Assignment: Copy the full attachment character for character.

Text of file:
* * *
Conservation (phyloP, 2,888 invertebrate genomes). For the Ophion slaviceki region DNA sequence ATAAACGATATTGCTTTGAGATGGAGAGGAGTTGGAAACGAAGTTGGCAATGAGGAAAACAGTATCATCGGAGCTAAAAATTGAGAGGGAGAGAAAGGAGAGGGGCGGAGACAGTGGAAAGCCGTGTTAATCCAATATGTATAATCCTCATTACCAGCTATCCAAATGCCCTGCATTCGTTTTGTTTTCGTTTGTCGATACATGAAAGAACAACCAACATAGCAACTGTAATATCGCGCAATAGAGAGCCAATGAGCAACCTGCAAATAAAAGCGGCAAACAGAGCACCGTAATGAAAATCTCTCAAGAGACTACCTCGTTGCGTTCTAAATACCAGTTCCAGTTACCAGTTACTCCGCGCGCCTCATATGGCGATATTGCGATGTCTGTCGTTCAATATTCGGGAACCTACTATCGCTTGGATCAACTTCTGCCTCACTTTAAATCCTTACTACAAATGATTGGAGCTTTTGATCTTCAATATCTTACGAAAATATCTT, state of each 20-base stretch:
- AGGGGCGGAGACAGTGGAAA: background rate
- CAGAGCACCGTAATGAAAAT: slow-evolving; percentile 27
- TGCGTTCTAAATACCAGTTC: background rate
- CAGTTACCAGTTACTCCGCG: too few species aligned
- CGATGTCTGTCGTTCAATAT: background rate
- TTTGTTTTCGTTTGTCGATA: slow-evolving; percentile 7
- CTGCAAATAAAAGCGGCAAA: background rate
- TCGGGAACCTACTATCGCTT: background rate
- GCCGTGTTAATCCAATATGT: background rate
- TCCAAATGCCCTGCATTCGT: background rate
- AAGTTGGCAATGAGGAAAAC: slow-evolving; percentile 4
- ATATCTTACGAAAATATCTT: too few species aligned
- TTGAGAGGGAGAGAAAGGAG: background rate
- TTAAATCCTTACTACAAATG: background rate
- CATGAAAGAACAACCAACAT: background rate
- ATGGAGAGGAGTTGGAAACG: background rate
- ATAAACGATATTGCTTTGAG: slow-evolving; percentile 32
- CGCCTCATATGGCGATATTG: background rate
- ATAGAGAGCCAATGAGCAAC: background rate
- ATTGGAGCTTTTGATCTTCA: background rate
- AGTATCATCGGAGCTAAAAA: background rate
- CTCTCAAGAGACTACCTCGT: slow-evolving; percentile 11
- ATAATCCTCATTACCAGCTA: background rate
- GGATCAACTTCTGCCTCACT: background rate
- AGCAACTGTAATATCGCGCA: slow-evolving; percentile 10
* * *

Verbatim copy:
Conservation (phyloP, 2,888 invertebrate genomes). For the Ophion slaviceki region DNA sequence ATAAACGATATTGCTTTGAGATGGAGAGGAGTTGGAAACGAAGTTGGCAATGAGGAAAACAGTATCATCGGAGCTAAAAATTGAGAGGGAGAGAAAGGAGAGGGGCGGAGACAGTGGAAAGCCGTGTTAATCCAATATGTATAATCCTCATTACCAGCTATCCAAATGCCCTGCATTCGTTTTGTTTTCGTTTGTCGATACATGAAAGAACAACCAACATAGCAACTGTAATATCGCGCAATAGAGAGCCAATGAGCAACCTGCAAATAAAAGCGGCAAACAGAGCACCGTAATGAAAATCTCTCAAGAGACTACCTCGTTGCGTTCTAAATACCAGTTCCAGTTACCAGTTACTCCGCGCGCCTCATATGGCGATATTGCGATGTCTGTCGTTCAATATTCGGGAACCTACTATCGCTTGGATCAACTTCTGCCTCACTTTAAATCCTTACTACAAATGATTGGAGCTTTTGATCTTCAATATCTTACGAAAATATCTT, state of each 20-base stretch:
- AGGGGCGGAGACAGTGGAAA: background rate
- CAGAGCACCGTAATGAAAAT: slow-evolving; percentile 27
- TGCGTTCTAAATACCAGTTC: background rate
- CAGTTACCAGTTACTCCGCG: too few species aligned
- CGATGTCTGTCGTTCAATAT: background rate
- TTTGTTTTCGTTTGTCGATA: slow-evolving; percentile 7
- CTGCAAATAAAAGCGGCAAA: background rate
- TCGGGAACCTACTATCGCTT: background rate
- GCCGTGTTAATCCAATATGT: background rate
- TCCAAATGCCCTGCATTCGT: background rate
- AAGTTGGCAATGAGGAAAAC: slow-evolving; percentile 4
- ATATCTTACGAAAATATCTT: too few species aligned
- TTGAGAGGGAGAGAAAGGAG: background rate
- TTAAATCCTTACTACAAATG: background rate
- CATGAAAGAACAACCAACAT: background rate
- ATGGAGAGGAGTTGGAAACG: background rate
- ATAAACGATATTGCTTTGAG: slow-evolving; percentile 32
- CGCCTCATATGGCGATATTG: background rate
- ATAGAGAGCCAATGAGCAAC: background rate
- ATTGGAGCTTTTGATCTTCA: background rate
- AGTATCATCGGAGCTAAAAA: background rate
- CTCTCAAGAGACTACCTCGT: slow-evolving; percentile 11
- ATAATCCTCATTACCAGCTA: background rate
- GGATCAACTTCTGCCTCACT: background rate
- AGCAACTGTAATATCGCGCA: slow-evolving; percentile 10